David Constantine

posted in: 2019, Participants | 0

David Constantine was born in 1944 in Salford, Lancashire. He read Modern Languages at Wadham College, Oxford, and lectured in German at Durham from 1969 to 1981 and at Oxford from 1981 to 2000. He is a freelance writer and translator, a Fellow of the Queen’s College, Oxford, and was co-editor of Modern Poetry in Translation from 2004 to 2013. He lives in Oxford and on Scilly.


Transformations: Music and Poetry 19:00-20:45 | Sage Gateshead, Sage 2


Of all works …

Of all works the dearest

To me are the used.

Copper vessels with dents and flattened rims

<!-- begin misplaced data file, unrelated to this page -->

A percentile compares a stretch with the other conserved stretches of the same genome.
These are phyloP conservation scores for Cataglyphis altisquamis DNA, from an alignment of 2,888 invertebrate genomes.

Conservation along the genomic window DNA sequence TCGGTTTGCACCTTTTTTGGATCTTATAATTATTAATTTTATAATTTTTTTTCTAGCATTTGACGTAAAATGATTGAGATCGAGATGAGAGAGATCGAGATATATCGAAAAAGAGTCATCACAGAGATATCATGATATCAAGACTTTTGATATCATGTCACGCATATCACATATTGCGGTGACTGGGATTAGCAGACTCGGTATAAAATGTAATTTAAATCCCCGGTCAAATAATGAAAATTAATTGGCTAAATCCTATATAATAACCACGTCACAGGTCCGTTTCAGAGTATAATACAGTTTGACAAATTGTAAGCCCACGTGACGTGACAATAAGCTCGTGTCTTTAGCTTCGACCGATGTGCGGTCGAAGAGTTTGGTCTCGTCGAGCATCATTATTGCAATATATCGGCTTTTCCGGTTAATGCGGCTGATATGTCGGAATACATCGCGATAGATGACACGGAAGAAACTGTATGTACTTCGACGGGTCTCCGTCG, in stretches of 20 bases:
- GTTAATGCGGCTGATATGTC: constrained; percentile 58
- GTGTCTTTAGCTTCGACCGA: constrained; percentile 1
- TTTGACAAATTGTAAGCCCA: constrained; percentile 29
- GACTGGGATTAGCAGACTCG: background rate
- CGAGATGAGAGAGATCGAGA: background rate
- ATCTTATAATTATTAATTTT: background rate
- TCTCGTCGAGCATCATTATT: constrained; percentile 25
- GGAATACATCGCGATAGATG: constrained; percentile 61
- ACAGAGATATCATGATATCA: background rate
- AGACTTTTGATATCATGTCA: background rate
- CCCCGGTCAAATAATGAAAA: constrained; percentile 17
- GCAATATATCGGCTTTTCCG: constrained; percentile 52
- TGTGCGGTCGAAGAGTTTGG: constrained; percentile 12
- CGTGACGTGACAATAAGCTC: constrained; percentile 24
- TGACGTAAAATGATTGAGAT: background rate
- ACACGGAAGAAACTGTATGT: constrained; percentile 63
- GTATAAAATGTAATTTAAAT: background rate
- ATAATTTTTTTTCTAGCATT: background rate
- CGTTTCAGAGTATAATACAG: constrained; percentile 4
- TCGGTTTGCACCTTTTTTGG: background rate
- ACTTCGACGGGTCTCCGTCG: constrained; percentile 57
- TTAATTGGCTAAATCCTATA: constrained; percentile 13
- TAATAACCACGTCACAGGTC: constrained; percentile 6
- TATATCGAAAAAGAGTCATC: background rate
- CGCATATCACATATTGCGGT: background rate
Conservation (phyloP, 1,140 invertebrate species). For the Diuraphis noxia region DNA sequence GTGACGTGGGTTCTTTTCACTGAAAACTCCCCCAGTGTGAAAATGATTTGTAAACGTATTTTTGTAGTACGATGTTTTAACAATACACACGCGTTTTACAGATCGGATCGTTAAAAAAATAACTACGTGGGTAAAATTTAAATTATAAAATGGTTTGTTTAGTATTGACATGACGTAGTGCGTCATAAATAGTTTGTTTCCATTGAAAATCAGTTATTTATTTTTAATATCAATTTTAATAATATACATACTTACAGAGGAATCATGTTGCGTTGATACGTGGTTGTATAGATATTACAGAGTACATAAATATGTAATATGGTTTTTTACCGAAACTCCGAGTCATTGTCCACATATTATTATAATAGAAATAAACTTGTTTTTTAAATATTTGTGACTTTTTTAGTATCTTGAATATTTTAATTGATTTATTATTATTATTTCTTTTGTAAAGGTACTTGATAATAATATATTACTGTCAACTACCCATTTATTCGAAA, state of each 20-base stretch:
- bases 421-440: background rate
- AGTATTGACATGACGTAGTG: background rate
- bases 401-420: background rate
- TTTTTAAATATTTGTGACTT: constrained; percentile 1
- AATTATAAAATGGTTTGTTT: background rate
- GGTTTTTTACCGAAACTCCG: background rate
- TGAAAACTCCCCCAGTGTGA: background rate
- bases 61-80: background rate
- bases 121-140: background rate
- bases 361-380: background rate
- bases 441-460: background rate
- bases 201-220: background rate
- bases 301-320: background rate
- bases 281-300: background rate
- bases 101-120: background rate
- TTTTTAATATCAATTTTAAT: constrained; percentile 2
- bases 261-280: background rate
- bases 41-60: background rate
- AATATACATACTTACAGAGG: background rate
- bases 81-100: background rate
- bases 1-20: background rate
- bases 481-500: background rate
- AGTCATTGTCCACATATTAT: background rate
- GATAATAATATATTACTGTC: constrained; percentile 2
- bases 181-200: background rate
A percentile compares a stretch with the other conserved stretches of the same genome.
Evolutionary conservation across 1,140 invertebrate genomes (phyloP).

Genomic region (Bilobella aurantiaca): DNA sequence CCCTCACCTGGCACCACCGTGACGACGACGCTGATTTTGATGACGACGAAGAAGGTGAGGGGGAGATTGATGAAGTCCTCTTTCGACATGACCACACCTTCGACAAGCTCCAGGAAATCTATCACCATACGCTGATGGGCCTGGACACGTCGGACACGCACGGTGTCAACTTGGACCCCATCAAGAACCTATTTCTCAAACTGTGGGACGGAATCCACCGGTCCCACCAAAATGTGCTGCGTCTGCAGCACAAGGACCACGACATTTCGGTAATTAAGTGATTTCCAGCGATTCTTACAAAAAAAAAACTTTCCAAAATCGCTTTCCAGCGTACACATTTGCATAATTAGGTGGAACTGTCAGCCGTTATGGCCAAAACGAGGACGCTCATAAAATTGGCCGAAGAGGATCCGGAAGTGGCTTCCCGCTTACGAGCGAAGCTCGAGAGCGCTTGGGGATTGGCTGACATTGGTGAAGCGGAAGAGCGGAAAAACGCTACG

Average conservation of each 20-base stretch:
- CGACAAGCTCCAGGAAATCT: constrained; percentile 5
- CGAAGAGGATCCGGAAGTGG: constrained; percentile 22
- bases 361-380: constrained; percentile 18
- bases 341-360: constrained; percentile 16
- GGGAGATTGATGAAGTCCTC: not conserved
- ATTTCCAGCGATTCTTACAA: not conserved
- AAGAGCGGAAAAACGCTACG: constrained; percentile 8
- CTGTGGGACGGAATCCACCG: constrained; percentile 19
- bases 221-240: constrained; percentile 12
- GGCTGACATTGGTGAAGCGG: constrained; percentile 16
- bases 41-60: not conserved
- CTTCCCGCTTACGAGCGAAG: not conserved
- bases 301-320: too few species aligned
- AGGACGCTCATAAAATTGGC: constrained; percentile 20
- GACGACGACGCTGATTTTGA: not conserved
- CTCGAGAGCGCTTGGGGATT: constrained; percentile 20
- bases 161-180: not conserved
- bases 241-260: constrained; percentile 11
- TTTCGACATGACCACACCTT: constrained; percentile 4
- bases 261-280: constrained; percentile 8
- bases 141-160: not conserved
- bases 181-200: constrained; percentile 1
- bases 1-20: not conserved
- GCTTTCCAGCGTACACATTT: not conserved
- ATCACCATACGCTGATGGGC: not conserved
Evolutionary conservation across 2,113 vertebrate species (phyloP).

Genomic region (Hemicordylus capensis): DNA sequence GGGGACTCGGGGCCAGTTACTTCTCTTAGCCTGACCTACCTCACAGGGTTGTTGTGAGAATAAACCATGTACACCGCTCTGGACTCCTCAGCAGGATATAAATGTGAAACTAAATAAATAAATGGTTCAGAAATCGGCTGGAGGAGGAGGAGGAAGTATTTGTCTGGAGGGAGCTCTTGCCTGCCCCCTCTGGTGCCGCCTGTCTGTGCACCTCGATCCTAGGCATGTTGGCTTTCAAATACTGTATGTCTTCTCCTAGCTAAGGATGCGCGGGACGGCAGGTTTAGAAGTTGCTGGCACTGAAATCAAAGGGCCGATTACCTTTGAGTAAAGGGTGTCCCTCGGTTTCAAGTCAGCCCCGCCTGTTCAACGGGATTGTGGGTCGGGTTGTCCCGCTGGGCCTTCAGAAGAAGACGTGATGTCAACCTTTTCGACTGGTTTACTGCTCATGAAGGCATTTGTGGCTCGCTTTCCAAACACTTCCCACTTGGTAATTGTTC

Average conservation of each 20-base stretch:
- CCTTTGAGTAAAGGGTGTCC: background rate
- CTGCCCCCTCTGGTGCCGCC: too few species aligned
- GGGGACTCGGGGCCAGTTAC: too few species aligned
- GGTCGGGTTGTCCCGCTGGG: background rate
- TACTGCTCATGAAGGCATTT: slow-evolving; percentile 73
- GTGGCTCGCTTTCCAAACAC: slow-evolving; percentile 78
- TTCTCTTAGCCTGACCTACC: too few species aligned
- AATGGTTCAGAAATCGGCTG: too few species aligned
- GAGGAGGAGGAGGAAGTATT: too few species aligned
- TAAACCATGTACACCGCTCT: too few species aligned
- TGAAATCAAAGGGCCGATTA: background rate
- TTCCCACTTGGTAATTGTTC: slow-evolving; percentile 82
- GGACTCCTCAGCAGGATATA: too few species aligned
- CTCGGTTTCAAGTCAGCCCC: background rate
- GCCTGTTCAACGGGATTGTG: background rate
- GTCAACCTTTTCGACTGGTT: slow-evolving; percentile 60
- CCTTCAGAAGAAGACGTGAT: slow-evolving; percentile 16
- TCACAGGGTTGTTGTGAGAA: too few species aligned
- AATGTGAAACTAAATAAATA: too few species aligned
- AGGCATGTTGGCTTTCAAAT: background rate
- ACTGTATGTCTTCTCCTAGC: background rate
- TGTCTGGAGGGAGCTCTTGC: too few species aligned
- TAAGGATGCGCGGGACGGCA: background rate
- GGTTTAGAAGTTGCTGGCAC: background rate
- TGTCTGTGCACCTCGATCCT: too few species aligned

Knives and forks whose wooden handles

Many hands have abraded: such forms

Seemed to me the noblest. Likewise the flagstones around old houses

Trodden by many feet, worn down

And tufts of grass growing between them, these

Are happy works.

Gone into use by the many

Often altered, they improve their shapes and forms, becoming tasteful

By being often tasted. Even the fragments of statues

With their smashed-off hands are dear to me. They also

Were alive for me. Though let fall, once they were carried.

Though overrun, they never stood too tall.

Half-ruinous buildings

Have again the appearance of those not yet completed

Planned large: their beautiful proportions

Can already be sensed; but they still need

Our understanding. On the other hand

They have already served, indeed are already superseded. All this

Gladdens me.

Brecht, translated by David  Constantine.